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Eucalyptus pilularis, commonly known as "blackbutt", is a common and dominant tree of the myrtle family Myrtaceae, and is native to southeastern Australia. A large tree, it is identified by the stocking of rough bark, to about halfway up the trunk, above this is white smooth bark. The leaves are a uniform glossy to dark green and the white flowers occur from September to March. Economically, it is one of Australia's most important hardwoods. Blackbutt is also an important food tree for koalas. Potential forest giants, trees over 60 metres tall are not rare in northern New South Wales. (Wiki) PS: Madeira vine (Anredera cordifolia), an invasive species, is making its move on the blackbutts and other native trees in this small forest area (3rd photo).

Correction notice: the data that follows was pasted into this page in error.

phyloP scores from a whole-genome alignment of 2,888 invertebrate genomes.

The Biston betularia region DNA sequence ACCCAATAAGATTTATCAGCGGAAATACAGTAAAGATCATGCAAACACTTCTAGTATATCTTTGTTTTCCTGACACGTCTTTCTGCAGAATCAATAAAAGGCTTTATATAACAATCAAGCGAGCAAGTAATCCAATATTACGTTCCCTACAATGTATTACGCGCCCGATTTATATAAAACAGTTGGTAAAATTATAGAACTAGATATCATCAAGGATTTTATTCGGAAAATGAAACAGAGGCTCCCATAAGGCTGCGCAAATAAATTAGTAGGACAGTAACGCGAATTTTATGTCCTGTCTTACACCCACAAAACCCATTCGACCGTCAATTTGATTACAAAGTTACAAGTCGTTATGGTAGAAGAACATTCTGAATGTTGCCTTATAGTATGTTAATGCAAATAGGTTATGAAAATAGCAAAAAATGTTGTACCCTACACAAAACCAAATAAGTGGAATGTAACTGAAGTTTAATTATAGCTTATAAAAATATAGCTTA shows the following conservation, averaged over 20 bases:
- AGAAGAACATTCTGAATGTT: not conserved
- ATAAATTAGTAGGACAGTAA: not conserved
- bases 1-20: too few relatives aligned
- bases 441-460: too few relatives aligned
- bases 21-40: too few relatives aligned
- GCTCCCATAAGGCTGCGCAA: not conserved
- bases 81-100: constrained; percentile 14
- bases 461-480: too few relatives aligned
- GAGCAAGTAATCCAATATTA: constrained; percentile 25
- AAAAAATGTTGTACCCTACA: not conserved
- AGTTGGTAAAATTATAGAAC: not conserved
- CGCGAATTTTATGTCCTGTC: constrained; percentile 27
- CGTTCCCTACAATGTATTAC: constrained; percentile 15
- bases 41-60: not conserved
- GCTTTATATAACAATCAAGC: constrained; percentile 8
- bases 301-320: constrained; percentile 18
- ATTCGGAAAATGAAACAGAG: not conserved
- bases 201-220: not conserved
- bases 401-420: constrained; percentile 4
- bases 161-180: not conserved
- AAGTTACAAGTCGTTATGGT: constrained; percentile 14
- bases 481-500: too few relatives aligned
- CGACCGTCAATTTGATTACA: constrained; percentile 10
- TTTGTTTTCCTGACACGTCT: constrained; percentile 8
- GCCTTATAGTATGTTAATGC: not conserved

Spotted in native bushland along Devlins Creek, in northwest Sydney. Other large tree species in this area are turpentines, red gums and blue gums. Well-saturated after frequent rains these past few weeks, and well-shaded area with dense undergrowth.
Ray Park Bushcare Group work in this park and along Devlins Creek - https://landcare.nsw.gov.au/groups/ray-p... They are all volunteers and do a lot of great work, as do all the bushcare groups, to restore habitat and return these bushland areas back to their pristine state. Weeding out invasive species, planting new natives, pruning, etc. all help. They also install nesting boxes of various sizes for birds, possums and gliders, microbats, as well as shelter for reptiles and native bees.